Growing up watching my parents navigate their power of spending and living within their means is now a distant thought based on today’s immediate gratification of purchase within our society. Having debt was not something that had meaning to them 50 years ago there was only one thing that they were in debt for – that was our house everything else was paid by cash. If you did not have the money then you saved until you did. My mother would put stuff on “layaway” and make weekly payments until paid in full or if she used the Sears Roebuck credit card it was paid in full at the end of the month. 50 years ago, a mortgage was and still is today considered ‘good debt’, because your home is considered the biggest increasing asset that you own. A car was something of a necessity only and not a want. A Black and White television was the norm and if you could afford a Color Television you would have been considered rich. Fast forward 50 years and you will find the banks and credit card companies are big business empires now, the consumer is now encouraged to use credit cards, lines of credit and, a myriad of financing options because it has become increasingly acceptable and very easy to carry large amounts of consumer debt. The new generation of consumers requires immediate self-gratification and this has helped to shift the public’s perception about carrying debt which has been extremely profitable for lenders. Yes, society has changed drastically in 50 years. The reality is still the same you cannot continue to spend if you do not have the means to afford your need to spend so you can be accepted in society.

Acceptable or not, when talking about finances, people who are carrying large amounts of debt understand their reality but unfortunately without the understanding of basic budgeting this is a cycle that cannot be broken. Until we as a society accept and understand that we need to live within our means if we are to succeed in our future – If not we will continue down a path of certain self-destruction.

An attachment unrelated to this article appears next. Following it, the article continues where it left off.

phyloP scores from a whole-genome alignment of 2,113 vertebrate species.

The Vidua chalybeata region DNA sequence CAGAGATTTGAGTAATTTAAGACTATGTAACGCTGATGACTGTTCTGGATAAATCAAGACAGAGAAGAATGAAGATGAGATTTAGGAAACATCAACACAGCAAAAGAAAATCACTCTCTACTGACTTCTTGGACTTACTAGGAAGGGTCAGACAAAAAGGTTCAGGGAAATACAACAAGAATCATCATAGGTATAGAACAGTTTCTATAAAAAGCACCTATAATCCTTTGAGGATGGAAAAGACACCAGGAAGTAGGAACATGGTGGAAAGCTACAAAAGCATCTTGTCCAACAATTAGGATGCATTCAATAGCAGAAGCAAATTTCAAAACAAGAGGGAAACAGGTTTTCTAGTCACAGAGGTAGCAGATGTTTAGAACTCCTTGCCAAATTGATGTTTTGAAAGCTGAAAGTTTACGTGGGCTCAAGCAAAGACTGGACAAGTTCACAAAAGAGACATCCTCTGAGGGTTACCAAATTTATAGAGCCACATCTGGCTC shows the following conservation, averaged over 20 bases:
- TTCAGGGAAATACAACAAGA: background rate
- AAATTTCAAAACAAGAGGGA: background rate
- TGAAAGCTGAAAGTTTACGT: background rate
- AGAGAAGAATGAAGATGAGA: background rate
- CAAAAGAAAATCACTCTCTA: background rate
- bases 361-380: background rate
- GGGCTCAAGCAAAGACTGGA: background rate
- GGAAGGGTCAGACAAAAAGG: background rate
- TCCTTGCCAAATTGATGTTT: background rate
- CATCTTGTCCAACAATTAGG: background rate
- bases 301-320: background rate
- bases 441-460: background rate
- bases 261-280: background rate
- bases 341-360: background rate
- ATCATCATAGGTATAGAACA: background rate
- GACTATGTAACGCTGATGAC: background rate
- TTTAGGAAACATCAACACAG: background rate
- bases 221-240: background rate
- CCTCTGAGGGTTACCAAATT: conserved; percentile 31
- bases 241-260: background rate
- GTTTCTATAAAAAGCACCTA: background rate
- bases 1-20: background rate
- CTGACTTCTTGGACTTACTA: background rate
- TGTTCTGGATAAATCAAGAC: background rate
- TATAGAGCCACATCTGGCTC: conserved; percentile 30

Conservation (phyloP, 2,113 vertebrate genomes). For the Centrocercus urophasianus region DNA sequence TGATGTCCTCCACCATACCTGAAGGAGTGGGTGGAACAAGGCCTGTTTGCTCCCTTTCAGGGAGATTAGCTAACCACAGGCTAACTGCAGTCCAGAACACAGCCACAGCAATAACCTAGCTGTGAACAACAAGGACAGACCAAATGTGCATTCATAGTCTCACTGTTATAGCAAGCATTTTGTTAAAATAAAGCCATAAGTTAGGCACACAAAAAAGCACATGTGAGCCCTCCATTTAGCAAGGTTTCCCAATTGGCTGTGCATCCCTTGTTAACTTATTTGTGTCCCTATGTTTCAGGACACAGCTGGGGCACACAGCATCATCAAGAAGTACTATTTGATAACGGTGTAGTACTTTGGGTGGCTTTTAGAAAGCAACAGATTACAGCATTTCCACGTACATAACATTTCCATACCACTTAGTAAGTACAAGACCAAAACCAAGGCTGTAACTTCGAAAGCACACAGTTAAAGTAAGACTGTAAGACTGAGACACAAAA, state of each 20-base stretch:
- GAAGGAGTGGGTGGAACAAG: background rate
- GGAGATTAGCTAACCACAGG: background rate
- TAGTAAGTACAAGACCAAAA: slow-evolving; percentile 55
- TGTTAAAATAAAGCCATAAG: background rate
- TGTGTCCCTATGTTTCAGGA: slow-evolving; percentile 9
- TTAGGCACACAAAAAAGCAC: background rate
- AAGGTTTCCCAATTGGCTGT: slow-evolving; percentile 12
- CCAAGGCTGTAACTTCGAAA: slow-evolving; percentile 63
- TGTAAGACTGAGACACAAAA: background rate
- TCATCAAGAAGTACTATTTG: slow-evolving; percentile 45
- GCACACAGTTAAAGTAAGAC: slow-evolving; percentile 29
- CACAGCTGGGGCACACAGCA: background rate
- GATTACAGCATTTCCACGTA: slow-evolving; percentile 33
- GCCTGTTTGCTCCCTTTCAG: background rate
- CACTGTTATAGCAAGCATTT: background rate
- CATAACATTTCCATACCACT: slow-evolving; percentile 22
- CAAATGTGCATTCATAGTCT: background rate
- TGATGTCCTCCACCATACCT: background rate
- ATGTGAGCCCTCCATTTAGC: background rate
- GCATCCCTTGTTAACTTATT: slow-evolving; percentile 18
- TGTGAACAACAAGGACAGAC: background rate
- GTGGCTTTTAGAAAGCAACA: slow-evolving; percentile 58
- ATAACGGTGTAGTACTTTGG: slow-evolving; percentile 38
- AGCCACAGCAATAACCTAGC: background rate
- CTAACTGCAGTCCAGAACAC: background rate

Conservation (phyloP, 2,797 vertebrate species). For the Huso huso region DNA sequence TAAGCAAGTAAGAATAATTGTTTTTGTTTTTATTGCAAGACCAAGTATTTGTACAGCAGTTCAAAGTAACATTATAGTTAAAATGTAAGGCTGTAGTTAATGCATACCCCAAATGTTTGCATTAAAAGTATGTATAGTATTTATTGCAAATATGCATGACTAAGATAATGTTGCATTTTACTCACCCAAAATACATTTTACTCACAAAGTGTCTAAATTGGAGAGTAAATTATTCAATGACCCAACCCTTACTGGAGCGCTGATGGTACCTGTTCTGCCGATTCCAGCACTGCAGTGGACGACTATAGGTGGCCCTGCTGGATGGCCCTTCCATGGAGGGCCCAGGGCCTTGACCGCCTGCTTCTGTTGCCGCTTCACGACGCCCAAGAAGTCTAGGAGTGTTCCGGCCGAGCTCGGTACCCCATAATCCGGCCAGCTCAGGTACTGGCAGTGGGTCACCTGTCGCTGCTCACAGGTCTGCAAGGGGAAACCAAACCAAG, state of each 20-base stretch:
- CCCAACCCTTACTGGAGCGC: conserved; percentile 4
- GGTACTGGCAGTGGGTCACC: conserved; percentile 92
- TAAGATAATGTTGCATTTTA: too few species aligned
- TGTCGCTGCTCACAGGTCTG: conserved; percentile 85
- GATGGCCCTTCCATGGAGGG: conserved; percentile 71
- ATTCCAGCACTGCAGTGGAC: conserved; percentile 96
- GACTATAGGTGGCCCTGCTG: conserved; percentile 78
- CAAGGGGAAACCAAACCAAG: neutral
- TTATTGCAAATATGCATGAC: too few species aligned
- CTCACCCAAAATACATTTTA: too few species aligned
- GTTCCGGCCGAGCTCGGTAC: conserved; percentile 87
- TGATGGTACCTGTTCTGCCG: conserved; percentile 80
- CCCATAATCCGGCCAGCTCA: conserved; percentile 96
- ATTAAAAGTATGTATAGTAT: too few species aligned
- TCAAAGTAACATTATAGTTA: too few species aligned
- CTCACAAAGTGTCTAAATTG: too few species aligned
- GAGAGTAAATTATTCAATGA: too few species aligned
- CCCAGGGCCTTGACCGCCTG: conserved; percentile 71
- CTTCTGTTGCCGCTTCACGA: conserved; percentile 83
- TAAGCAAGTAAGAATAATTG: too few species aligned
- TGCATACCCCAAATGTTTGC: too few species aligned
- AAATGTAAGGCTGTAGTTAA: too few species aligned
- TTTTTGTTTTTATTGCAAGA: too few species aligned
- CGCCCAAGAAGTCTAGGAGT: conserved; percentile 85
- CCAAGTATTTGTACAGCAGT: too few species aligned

What can you do to reduce your debt?

How much debt do you have?

To pay down your debt and create a plan to reduce or eliminate debt you must first understand how much debt you have. To build a plan to get out of debt you should create a budget plan which lists each of your debts on a spreadsheet this will show you who you owe, what you owe, and your total debt, the minimum payment is the interest rate you’re being charged. You will need to get past the minimum payments to get out of the debt cycle.

Once you can see it on paper you will start to understand the process and value of this exercise. When you have all your debts written down, you’ll know exactly what you’re dealing with. The next part of the exercise and this is the most important step, is to implement change. It’s important to remember the only thing you can change is what happens from this point forward what you have done in the past is in the past it cannot be taken away. There must be a change in spending habits, there is no point putting energy into starting a plan to move forward if you plan on making the same mistakes from your past. Take positive action to better your situation.

How much debt is too much?